How to Determine the Paternity of Your Child

If you have any doubt about who the father of your baby is, you should get to the bottom of this issue as soon as you can. An official paternity DNA test is needed for accurate results. Establishing your baby’s paternity not only helps fill out his family tree, it also allows you to put the correct father on the birth certificate, collect child support and potentially qualify your child for Social Security, insurance benefits, inheritance rights, veterans’ benefits and other types of benefits from the father 1.

Locate a DNA or paternity testing facility in your area. These can be found in the phone book or with an Internet search. Your state’s department of social and human services can also direct you to a testing center 12.

Contact the testing center via phone or in person. Make an appointment, if needed, and pay any applicable fees.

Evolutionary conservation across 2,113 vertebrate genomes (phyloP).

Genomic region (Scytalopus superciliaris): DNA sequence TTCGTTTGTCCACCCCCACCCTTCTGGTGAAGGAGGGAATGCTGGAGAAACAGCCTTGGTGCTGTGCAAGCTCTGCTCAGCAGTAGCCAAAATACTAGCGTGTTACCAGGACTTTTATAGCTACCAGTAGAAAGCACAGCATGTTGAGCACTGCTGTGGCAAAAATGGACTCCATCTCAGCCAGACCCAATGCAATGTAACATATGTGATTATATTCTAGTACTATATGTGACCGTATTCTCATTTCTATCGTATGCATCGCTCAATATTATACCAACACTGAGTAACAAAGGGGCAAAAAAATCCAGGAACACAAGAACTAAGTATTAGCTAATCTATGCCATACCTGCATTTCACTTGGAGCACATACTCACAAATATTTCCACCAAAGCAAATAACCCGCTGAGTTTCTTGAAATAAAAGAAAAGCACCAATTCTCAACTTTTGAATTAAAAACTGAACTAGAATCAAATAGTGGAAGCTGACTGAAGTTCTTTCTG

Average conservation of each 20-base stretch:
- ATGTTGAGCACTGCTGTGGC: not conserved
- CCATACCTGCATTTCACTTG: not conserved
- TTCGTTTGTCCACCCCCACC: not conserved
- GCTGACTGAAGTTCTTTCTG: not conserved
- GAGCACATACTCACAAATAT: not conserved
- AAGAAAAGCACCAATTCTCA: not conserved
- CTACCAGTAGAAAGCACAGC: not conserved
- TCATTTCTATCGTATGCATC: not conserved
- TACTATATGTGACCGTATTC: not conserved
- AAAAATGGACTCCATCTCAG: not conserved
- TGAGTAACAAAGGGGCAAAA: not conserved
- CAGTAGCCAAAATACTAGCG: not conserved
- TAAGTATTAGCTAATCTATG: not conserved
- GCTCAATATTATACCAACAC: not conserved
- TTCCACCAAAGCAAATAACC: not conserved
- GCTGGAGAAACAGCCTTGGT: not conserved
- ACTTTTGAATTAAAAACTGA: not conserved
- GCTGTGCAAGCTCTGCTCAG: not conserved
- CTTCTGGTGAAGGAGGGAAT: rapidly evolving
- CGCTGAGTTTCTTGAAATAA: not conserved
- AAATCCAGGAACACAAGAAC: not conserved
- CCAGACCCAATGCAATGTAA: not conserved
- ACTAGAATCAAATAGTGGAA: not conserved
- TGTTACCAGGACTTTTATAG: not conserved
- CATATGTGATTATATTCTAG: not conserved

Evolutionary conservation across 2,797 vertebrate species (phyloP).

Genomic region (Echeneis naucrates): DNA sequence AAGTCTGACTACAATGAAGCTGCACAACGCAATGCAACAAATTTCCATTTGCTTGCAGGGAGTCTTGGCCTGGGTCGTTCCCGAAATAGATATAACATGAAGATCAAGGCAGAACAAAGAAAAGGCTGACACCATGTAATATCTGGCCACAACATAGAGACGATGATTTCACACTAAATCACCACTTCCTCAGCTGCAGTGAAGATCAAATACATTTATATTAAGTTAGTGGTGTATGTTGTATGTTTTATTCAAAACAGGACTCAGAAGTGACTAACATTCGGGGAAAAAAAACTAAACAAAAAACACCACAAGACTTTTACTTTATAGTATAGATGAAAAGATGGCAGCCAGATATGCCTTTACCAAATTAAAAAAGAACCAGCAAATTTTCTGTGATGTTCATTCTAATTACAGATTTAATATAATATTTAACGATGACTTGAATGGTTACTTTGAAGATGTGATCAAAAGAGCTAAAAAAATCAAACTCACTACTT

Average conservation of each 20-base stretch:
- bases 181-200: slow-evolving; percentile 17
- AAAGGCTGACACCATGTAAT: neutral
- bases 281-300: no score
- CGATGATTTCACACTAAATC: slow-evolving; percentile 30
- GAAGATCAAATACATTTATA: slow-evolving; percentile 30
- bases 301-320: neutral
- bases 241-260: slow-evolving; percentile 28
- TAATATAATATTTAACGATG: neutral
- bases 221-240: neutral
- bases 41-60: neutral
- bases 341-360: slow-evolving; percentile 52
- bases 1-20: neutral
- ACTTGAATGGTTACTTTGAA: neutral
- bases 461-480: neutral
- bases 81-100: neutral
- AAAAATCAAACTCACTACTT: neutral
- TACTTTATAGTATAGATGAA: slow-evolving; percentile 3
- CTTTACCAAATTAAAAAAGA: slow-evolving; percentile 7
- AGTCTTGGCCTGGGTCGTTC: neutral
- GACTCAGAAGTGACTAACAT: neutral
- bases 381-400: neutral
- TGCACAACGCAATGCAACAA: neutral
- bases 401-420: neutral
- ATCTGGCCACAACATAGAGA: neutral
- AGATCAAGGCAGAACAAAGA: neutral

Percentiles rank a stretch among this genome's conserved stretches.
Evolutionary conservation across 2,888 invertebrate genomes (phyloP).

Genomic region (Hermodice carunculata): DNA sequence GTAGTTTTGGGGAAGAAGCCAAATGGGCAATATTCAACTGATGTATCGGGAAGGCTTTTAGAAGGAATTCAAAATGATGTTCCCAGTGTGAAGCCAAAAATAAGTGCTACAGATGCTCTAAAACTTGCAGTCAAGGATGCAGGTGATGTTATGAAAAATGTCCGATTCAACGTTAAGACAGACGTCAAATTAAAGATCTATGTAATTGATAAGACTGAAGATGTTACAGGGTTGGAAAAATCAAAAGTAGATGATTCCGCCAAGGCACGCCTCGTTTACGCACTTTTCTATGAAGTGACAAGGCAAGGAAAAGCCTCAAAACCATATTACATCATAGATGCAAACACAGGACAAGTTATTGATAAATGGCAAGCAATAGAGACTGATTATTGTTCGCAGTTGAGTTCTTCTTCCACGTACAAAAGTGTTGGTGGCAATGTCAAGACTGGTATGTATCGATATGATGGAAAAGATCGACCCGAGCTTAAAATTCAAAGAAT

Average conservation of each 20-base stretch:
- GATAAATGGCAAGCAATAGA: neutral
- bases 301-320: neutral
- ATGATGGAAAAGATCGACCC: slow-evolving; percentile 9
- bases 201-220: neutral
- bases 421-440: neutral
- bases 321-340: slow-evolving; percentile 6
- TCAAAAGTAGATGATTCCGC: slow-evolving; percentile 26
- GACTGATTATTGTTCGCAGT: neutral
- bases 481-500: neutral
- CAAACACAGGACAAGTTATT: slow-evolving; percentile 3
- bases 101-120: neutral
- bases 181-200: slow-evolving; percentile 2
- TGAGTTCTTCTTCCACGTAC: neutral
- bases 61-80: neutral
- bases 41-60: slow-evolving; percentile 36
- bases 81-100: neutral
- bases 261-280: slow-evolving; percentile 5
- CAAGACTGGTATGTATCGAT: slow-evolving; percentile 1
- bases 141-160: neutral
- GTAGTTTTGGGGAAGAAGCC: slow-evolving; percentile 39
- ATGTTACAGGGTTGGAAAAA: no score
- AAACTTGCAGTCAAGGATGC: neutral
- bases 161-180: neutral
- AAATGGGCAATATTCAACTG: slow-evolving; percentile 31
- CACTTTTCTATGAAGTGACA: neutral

Take your child with you to the testing center. If the potential father can attend the appointment with you, that’s great. If not, he will have to make his own appointment. This is a painless test. A Buccal swab will used to remove some cells from the inside of your mouth, as well as the mouth of your baby and the potential father. A genetic testing lab will look at the swabs, compare the DNA and put together a paternity report. This report will explain if it is likely that the man is the biological father. If there is more than one potential father, swabs should be taken from all possible candidates. The results are 99.9 percent accurate, according to the website of the Connecticut Department of Social Services 1.


Shortly after you baby is born, you and the father will be asked to sign an Affidavit of Parentage form. You can fill in the father’s name if you know for sure that he is the father, but you should never have a man sign the form if you have any doubts about the baby’s paternity.

If a potential father refuses to take a paternity test, you should seek legal counsel.